The U.S. Food and Drug Administration today approved Kisqali (ribociclib) in combination with an aromatase inhibitor for the treatment of pre/perimenopausal or postmenopausal women with hormone receptor (HR)-positive, human epidermal growth factor receptor 2 (HER2)-negative advanced or metastatic breast cancer, as initial endocrine-based therapy. The FDA also approved Kisqali in combination with fulvestrant for the treatment of postmenopausal women with HR-positive, HER2-negative advanced or metastatic breast cancer, as initial endocrine based therapy or following disease progression on endocrine therapy.
Kisqali is a selective cyclin-dependent kinase inhibitor-this class of drugs helps slow the progression of cancer by inhibiting two proteins called cyclin-dependent kinase 4 and 6 (CDK4/6). These proteins, when over-activated, can enable cancer cells to grow and divide too quickly. Targeting CDK4/6 with enhanced precision may play a role in ensuring that cancer cells do not continue to replicate uncontrollably.
This is the first approval that FDA has granted as a part of two new pilot programs announced earlier this year that collectively aim to make the development and review of cancer drugs more efficient, while improving FDA’s rigorous standard for evaluating efficacy and safety. With this real-time review, the FDA was able to start evaluating the clinical data as soon as the trial results become available, enabling FDA to be ready to approve the new indication upon filing of a formal application with the Agency.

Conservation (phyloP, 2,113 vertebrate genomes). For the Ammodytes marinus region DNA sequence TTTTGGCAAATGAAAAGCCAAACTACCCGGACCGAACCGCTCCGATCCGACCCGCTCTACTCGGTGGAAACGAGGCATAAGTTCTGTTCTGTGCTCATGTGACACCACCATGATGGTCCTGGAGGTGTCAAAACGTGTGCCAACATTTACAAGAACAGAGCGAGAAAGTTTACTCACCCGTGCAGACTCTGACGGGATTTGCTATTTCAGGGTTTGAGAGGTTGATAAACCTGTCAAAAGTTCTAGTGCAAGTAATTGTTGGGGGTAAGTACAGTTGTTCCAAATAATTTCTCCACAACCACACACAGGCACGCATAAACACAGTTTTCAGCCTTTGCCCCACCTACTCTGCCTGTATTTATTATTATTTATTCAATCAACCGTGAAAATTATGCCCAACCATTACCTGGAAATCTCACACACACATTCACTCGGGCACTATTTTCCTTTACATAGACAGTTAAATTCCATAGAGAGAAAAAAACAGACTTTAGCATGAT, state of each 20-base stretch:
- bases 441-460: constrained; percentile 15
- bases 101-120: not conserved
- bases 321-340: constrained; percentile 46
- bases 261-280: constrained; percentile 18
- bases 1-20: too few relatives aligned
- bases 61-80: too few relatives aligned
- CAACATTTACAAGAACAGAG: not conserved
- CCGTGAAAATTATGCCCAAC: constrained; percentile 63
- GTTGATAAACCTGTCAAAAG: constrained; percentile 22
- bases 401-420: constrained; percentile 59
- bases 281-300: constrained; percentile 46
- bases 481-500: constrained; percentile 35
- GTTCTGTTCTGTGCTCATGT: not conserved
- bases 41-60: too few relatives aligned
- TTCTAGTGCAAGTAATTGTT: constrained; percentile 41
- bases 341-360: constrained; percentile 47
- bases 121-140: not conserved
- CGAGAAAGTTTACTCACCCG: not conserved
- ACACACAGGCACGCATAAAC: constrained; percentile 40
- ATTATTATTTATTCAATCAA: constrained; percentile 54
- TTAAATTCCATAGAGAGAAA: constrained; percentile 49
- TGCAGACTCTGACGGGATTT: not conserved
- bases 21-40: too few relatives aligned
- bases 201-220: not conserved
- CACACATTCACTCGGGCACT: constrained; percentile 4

Kisqali was first approved in March 2017 for use with an AI to treat HR-positive, HER2-negative breast cancer in post-menopausal women whose cancer is advanced or has spread to other parts of the body.
“The approval adds a new treatment choice for patients with breast cancer,” said Richard Pazdur, M.D., director of the FDA’s Oncology Center of Excellence and acting director of the Office of Hematology and Oncology Products in the FDA’s Center for Drug Evaluation and Research. “We are committed to continuing to bring more treatment options to patients.”
Breast cancer is the most common form of cancer in the United States. The National Cancer Institute at the National Institutes of Health estimates approximately 266,120 women will be diagnosed with breast cancer this year and 40,920 will die of the disease. Approximately 72 percent of patients with breast cancer have tumors that are HR-positive and HER2-negative.
The common side effects of Kisqali are infections, abnormally low count of a type of white blood cell (neutropenia), a reduction in the number of white cells in the blood (leukopenia), headache, cough, nausea, fatigue, diarrhea, vomiting, constipation, hair loss and rash.
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